Energy and the Environment

Share Mark as favorite

President Barack Obama delivers his State of the Union address in the House Chamber at the U.S. Capitol in Washington, D.C., Jan. 25, 2011.

We have gathered here the opinions of several AEI experts on what they think the president should cover in his speech, as well as what we might expect him to actually say. They look at education issues, America’s foreign and defense strategies, health care, the US economy, and more.

Share Mark as favorite

Activists hold a rally against government approval of the planned Keystone XL oil pipeline, in front of the White House in Washington January 10, 2015. The pipeline cleared two hurdles on Friday, setting up a showdown between Congress and President Barack Obama who has raised new questions about the project after more than six years of review. REUTERS/Jonathan Ernst

With respect to climate change, Keystone XL would transport 830,000 barrels per day of Canadian crude oil, the total greenhouse gas (GHG) emissions from which would be 147-159 million metric tons per year on a lifecycle basis. In the extreme case in which the oil does not displace any other crude oil production elsewhere in the world, the increase in GHG emissions would be about 0.4 percent of the world total.

Share Mark as favorite

Climate advocates and representatives from the Rosebud Sioux Tribe in South Dakota protest against the Keystone XL pipeline in front of U.S. Senator Mary Landrieu's home (D-LA), the chair of the Senate Energy Committee, in Washington November 17, 2014. Reuters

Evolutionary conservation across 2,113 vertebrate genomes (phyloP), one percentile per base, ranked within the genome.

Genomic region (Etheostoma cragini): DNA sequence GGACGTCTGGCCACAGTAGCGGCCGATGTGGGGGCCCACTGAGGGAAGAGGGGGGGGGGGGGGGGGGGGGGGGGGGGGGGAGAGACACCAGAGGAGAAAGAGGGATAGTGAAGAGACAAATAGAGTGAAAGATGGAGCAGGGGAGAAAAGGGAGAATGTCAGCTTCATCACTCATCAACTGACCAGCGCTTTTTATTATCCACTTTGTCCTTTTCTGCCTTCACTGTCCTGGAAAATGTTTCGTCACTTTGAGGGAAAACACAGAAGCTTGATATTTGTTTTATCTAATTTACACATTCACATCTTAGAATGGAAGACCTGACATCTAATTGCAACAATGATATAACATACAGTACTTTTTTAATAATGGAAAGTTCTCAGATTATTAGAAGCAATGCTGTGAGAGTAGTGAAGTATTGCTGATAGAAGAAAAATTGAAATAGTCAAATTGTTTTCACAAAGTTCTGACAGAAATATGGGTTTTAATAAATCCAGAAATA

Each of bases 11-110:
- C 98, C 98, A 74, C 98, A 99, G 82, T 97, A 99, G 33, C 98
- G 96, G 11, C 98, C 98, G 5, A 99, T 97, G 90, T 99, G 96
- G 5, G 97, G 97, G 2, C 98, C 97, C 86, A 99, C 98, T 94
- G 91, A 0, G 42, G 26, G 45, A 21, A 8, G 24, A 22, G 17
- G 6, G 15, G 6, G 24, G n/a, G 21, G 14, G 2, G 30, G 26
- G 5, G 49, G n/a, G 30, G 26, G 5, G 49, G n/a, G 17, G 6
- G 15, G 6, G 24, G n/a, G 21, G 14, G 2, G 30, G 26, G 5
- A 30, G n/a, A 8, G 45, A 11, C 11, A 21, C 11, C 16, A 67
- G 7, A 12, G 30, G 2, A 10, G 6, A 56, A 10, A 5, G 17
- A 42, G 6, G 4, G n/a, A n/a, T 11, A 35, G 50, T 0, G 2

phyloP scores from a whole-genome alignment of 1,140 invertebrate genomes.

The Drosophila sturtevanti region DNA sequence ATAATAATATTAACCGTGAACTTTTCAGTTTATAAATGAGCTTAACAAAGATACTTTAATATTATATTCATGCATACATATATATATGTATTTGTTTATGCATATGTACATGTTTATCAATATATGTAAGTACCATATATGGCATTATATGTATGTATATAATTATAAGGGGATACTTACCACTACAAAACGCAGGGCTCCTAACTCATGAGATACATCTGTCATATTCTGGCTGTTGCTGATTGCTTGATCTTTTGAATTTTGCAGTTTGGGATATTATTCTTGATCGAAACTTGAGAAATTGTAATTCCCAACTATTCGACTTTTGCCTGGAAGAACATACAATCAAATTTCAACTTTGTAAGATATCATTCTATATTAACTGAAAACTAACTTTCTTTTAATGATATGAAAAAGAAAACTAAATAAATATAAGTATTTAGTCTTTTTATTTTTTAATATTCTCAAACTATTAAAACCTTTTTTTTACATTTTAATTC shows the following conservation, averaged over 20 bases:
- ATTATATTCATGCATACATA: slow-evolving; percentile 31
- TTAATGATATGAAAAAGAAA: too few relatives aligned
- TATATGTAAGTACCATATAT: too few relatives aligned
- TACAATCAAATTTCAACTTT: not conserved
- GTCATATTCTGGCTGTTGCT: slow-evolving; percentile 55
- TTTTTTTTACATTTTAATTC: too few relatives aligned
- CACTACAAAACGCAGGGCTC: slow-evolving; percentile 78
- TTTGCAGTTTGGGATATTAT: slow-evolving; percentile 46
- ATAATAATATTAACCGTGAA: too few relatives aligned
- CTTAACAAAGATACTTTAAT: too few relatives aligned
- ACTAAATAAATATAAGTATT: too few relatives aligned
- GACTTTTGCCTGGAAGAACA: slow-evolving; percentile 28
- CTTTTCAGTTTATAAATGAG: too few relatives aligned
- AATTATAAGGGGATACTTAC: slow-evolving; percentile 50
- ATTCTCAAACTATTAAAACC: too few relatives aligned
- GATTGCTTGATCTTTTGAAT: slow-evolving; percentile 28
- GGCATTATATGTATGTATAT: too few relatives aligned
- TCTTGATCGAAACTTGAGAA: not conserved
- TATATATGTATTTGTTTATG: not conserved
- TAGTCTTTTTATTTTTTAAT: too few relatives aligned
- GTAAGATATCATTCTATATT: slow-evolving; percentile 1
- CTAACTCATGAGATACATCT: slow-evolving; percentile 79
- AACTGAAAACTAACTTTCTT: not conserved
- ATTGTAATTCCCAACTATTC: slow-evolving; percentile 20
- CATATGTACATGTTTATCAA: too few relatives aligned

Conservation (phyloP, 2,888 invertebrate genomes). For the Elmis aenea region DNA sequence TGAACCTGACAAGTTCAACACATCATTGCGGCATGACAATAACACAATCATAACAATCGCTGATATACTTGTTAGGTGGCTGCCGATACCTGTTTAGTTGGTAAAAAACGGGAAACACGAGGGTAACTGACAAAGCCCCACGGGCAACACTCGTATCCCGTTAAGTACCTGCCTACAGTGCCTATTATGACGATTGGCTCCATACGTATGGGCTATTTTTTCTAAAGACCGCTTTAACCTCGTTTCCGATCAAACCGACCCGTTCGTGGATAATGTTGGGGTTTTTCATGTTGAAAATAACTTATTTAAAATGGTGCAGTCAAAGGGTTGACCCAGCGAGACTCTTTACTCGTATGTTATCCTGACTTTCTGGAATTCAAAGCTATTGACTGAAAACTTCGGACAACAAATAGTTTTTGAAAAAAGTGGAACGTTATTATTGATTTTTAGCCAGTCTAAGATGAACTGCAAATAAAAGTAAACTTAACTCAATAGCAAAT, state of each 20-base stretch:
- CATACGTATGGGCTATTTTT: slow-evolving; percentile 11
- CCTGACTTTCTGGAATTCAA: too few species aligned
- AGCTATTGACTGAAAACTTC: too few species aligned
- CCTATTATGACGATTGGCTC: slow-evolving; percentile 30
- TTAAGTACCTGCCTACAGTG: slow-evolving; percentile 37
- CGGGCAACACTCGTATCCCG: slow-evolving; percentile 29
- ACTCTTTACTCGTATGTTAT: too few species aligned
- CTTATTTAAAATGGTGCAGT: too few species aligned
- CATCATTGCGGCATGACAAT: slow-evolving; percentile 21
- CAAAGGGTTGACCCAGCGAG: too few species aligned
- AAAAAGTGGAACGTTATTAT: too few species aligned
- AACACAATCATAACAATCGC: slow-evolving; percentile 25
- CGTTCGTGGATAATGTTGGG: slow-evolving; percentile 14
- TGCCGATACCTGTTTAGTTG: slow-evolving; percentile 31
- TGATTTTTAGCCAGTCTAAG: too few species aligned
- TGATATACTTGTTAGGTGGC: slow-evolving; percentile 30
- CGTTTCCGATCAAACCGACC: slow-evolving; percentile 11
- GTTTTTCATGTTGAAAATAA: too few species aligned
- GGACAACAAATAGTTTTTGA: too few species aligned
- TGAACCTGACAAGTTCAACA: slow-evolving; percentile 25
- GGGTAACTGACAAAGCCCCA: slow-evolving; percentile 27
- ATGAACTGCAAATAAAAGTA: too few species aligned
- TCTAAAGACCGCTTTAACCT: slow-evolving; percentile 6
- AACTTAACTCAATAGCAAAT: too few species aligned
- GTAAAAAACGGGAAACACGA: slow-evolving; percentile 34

The opposition to Keystone XL is one manifestation of the essential anti-human core of modern environmentalism that has become more prominent in the Democratic Party.

Share Mark as favorite

Image Credit: By Josh Lopez (CC BY 2.0), Wikimedia Commons

Despite concerns of environmentalists, Americans solidly support building the pipeline.

Share Mark as favorite

Feat_SMILOilL_500x283

Falling oil prices have been called shocking, unprecedented, and (most incredibly) a highly regrettable development that will end the rise of American stock market and create unrest and uncertainty around the world. However, what we are experiencing is the eighth oil price decline of more than 30 percent during the past 30 years.

Share Mark as favorite

gloved_hand_holds_vile_with_carbon_emmissions_shutterstock

Should we take the US-China climate deal seriously? New data of US and Chinese carbon emissions estimate Chinese emissions are now 95% higher than American.

Share Mark as favorite

Electric Grid

The conclusion that we need to harden the grid immediately is about as clear as anything can be, as a matter of elementary risk analysis. Yet our decision processes have become so sclerotic that we are unable to deal with this very clear mortal threat, and now we have put ourselves in a terrible strategic posture.

Share Mark as favorite

U.S. President Barack Obama (L) and Chinese President Xi Jinping toast at a lunch banquet in the Great Hall of the People in Beijing November 12, 2014.  Reuters

Any agreement between developed and developing nations over climate change transfer payments is unlikely to be put into practice due to high economic costs.

Share Mark as favorite

honey_bee_comb_farm_shutterstock_1000x667

Hyperbole, scientists say, obscures the complex story of what’s really happening to bees and why—and the risks that advocacy groups and activist journalists risk of driving science and agricultural regulations into a policy ditch.

Share Mark as favorite

honey_bee_pollen_flower_shutterstock_1000x667

Reports that honey bees are dying in unusually high numbers has concerned many scientists, farmers and beekeepers, and  gripped the public.

Open
Refine Content